Israel Called Biggest Threat to World Peace - by Stephen Lendman
Israel is a modern day Sparta.
America easily takes top honors, followed by Israel, Britain, and France, the real axis of evil.
In Israel's case, it's easy to see why. It's been top regional rogue state for decades. No other Middle East nation matches it.
A new European Commission poll rated 15 countries. Respondents called Israel the biggest threat to world peace. So did past surveys, including a previous 2003 European Commission one.
New developments provide added reasons for concern. On November 2, the International Middle East Media Center (IMEMC) headlined, "Israeli Government Grants A Green Light to Gaza Offensive," saying:
Air and ground attacks depend on if resistance fighters resume firing rockets. They respond to premeditated Israeli bombing and/or shelling. Israel calls it terrorism. International law calls it self-defense.
Egypt tried brokering peace. On and off ceasefires followed. "Israeli sources stated that no shells were fired into southern Israel Tuesday, and the army decided to postpone what it called 'stepping up its retaliation.' "
Others call it premeditated aggression, bogusly claimed to be self-defense. Further Israeli belligerence depends "on the severity of Palestinian attacks."
Army forces were authorized to strike Gaza "and will not need to wait for another government decision...." However, no action's planned while Egypt negotiates with Gazans.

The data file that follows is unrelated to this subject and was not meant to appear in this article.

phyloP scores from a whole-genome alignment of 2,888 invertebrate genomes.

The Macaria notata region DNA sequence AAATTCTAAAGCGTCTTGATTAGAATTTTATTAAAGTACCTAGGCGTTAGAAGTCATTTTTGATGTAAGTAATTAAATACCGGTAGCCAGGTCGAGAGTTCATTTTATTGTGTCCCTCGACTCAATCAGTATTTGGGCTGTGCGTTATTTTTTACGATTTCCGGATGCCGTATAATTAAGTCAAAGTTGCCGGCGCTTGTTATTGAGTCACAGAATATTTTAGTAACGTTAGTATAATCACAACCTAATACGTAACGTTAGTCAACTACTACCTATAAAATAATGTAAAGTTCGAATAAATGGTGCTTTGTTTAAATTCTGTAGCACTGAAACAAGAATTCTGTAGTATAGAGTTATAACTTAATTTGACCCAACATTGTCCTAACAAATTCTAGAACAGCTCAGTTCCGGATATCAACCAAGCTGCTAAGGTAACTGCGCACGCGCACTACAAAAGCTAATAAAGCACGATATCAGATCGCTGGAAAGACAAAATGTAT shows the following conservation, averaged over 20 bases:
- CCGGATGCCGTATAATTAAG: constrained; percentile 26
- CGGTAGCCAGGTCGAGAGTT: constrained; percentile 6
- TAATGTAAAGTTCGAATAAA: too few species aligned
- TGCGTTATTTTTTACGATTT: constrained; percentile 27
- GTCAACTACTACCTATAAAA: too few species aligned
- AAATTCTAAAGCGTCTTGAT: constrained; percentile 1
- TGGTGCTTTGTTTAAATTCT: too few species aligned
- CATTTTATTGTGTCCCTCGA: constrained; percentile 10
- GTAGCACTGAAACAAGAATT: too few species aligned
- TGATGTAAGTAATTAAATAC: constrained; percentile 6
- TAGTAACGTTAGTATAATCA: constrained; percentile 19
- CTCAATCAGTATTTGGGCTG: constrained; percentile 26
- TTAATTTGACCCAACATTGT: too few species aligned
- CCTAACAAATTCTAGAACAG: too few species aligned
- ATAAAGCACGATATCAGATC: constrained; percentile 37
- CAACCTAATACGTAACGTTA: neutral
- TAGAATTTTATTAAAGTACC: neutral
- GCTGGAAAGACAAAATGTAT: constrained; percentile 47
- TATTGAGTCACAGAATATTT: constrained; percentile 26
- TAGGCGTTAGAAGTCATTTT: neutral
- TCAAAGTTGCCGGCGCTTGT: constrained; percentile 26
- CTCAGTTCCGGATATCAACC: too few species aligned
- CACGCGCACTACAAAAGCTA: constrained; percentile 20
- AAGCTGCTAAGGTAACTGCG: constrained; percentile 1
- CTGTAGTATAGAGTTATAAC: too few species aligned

On November 2, Haaretz headlined, "Netanyahu trying to persuade cabinet to support attack on Iran," saying:
He and Defense Minister Ehud Barak favor military action. Foreign Minister Avigdor Lieberman said Iran poses the most dangerous threat to world order. His comments are extremist rants, not thoughtful reason.
Cabinet opponents outnumber belligerents. Despite recent attention on Gaza, "political leaders have diverted their attention to arguing over a possible war with Iran."
No decision was reached, and if made announcing it won't follow. As long as media reports discuss internal debates, war remains unlikely. On June 7, 1981, when Israel destroyed Iraq's Osirak nuclear reactor, it wasn't suggested in advance. The element of surprise was maintained. Enemies aren't alerted to prepare.
On October 28, journalist Nahum Barnea discussed the possibility, saying Israel's military/intelligenge leaders oppose it. He also explained how Israeli political and military officials operate, saying:
"....(T)he political echelon decides, the operational level implements....But the process is more complex than" what's commonly believed. Israel's "professional level is an equal partner in discussions (on) every relevant subject" under consideration.